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Chameleon Cold-Brew produces consistent coffee for consistent sales

By Elizabeth Crawford , 09-Jan-2015
Last updated on 12-Jan-2015 at 17:09 GMT2015-01-12T17:09:52Z

Chameleon Cold-Brew produces consistent coffee for consistent sales

Consistency born from thoughtful attention to detail and hiring specialists before they were needed helped start-up Chameleon Cold-Brew rapidly expand distribution by three to four times, launch a new line of ready-to-drink coffees and scoop up a prestigious industry award all in one year. 

“We have taken a big bite out of the apple [in 2014] … and in 2015 we plan on not letting go of that momentum, but rather executing against what we developed in 2014,” said Chris Campbell, CEO of the four-year-old Austin, Texas-based coffee company.

He explained that the company is committed to steadily supplying the 1,200 to 1,500 stores in the 30 states nationwide where it now distributes its uniquely cold-brewed coffee made from Arabica beans steeped for 16 hours in purified Texas Hill Country spring water. But it also hopes to expand into the Midwest in the first quarter of 2015.

Consistency is key

As the company continues to expand it is dedicated to consistently providing cold-brew coffee that tastes the same each time – a goal that can be tricky given all the variables that influence the taste of cold brew, including the different batches of beans, the brew time, the water, the containers and the shipping and storage, Campbell said.

Succeeding in the increasingly crowded coffee category “is all about quality,” Campbell said. “There are a lot of canned and bottled coffees out there with Starbucks being the dominate player nationally. But what we do is fundamentally different. We start with collecting excellent green coffee, roasting it perfectly, brewing it cold with excellent water” and carefully bottling in glass the remarkably smooth, richly flavored coffee that has dramatically reduced acidity and a “jitter free punch of natural caffeine,” he added.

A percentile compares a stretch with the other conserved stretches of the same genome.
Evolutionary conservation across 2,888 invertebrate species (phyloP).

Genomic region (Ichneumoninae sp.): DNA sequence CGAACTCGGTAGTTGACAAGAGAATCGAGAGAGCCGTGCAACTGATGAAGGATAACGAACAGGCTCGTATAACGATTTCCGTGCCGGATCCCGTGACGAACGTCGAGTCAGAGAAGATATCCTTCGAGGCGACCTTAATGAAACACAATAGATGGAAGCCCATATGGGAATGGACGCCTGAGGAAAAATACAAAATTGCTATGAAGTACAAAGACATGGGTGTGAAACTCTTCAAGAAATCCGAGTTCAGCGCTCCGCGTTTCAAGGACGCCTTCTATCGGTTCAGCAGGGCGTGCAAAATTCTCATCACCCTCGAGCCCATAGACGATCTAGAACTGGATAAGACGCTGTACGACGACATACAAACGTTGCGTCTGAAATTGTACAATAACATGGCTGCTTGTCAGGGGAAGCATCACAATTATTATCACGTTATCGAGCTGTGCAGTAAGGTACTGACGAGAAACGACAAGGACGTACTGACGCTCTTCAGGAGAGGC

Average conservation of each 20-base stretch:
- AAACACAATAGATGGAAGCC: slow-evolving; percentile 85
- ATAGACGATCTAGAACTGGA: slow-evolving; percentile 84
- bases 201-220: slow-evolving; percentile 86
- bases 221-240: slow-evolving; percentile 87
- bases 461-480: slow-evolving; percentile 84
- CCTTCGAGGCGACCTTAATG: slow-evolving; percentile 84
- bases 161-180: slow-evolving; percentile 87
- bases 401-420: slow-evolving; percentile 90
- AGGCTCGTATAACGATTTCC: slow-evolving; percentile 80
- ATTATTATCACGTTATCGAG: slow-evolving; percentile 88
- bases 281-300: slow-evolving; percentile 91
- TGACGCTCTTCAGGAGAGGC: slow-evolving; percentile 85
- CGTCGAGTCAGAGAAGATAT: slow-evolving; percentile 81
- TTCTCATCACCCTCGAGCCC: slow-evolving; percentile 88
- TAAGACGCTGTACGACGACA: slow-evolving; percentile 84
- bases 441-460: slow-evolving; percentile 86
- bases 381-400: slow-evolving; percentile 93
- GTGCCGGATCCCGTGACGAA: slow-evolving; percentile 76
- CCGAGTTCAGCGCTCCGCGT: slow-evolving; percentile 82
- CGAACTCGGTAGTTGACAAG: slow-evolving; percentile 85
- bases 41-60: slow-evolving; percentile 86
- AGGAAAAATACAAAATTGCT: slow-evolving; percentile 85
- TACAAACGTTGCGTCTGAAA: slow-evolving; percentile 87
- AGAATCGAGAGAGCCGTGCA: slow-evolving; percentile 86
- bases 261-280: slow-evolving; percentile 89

“The taste of our cold brew resonates with drinkers and we invested a lot of time, energy and money in that,” and “part of our secret sauce” is maintaining the flavor profile of what shoppers expect, Campbell said.

He noted the company maintains the flavor profile by employing an expert coffee roaster who selects the beans, blends them properly and controls the roasting time and temperature “to get it exactly the same every time.”

The firm also checks every batch and records the results of each process cycle to ensure consistency, which Campbell acknowledges is not as trendy as “homey and crafty” foods that can vary between batches because they are handmade. But, he said, “the reality of it is, when you produce a consistent product,” sales also are consistent because people know what they are buying and are not disappointed.

“Excellent water also is critical to what we do” and the ability to recreate the same flavor profile each time, Campbell said. He explained that the company only uses water from Texas Hill Country because “the water in New York tastes different from in Los Angeles and in Austin,” and those differences can influence the flavor of the end product.

Storage also can influence the product’s flavor, which is why Chameleon packages its coffee only in glass bottles. Campbell explained that aluminum and plastic containers can introduce “foreign flavor to coffee,” but glass does not interact with the taste.